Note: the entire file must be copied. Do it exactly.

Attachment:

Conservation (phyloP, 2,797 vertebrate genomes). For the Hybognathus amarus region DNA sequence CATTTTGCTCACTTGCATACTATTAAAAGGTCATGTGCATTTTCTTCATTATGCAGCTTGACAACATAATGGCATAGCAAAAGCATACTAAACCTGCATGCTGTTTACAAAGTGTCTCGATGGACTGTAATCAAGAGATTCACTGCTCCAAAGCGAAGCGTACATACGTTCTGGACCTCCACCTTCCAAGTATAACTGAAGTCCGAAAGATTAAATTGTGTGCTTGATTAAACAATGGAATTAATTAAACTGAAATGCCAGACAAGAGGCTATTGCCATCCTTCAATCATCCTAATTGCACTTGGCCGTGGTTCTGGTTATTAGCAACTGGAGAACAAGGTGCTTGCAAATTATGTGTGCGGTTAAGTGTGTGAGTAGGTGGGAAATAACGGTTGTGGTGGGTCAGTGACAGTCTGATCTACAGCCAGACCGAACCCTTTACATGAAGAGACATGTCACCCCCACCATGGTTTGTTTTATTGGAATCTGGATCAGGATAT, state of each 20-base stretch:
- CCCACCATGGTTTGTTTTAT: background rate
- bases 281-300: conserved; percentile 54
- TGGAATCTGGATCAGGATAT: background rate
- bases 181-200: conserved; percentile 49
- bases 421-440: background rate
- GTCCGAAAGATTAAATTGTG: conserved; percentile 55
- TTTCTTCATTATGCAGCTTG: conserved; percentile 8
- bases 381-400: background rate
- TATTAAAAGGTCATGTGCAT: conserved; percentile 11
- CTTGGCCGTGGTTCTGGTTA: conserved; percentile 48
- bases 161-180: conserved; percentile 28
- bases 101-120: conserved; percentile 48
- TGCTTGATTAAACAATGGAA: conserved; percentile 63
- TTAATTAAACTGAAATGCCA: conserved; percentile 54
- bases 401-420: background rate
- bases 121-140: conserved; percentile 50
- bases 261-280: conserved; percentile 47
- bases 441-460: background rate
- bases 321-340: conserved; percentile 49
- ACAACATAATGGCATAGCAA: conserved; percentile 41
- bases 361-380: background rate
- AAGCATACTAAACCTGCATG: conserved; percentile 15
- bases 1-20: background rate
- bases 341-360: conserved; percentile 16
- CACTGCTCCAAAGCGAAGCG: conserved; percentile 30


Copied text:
Conservation (phyloP, 2,797 vertebrate genomes). For the Hybognathus amarus region DNA sequence CATTTTGCTCACTTGCATACTATTAAAAGGTCATGTGCATTTTCTTCATTATGCAGCTTGACAACATAATGGCATAGCAAAAGCATACTAAACCTGCATGCTGTTTACAAAGTGTCTCGATGGACTGTAATCAAGAGATTCACTGCTCCAAAGCGAAGCGTACATACGTTCTGGACCTCCACCTTCCAAGTATAACTGAAGTCCGAAAGATTAAATTGTGTGCTTGATTAAACAATGGAATTAATTAAACTGAAATGCCAGACAAGAGGCTATTGCCATCCTTCAATCATCCTAATTGCACTTGGCCGTGGTTCTGGTTATTAGCAACTGGAGAACAAGGTGCTTGCAAATTATGTGTGCGGTTAAGTGTGTGAGTAGGTGGGAAATAACGGTTGTGGTGGGTCAGTGACAGTCTGATCTACAGCCAGACCGAACCCTTTACATGAAGAGACATGTCACCCCCACCATGGTTTGTTTTATTGGAATCTGGATCAGGATAT, state of each 20-base stretch:
- CCCACCATGGTTTGTTTTAT: background rate
- bases 281-300: conserved; percentile 54
- TGGAATCTGGATCAGGATAT: background rate
- bases 181-200: conserved; percentile 49
- bases 421-440: background rate
- GTCCGAAAGATTAAATTGTG: conserved; percentile 55
- TTTCTTCATTATGCAGCTTG: conserved; percentile 8
- bases 381-400: background rate
- TATTAAAAGGTCATGTGCAT: conserved; percentile 11
- CTTGGCCGTGGTTCTGGTTA: conserved; percentile 48
- bases 161-180: conserved; percentile 28
- bases 101-120: conserved; percentile 48
- TGCTTGATTAAACAATGGAA: conserved; percentile 63
- TTAATTAAACTGAAATGCCA: conserved; percentile 54
- bases 401-420: background rate
- bases 121-140: conserved; percentile 50
- bases 261-280: conserved; percentile 47
- bases 441-460: background rate
- bases 321-340: conserved; percentile 49
- ACAACATAATGGCATAGCAA: conserved; percentile 41
- bases 361-380: background rate
- AAGCATACTAAACCTGCATG: conserved; percentile 15
- bases 1-20: background rate
- bases 341-360: conserved; percentile 16
- CACTGCTCCAAAGCGAAGCG: conserved; percentile 30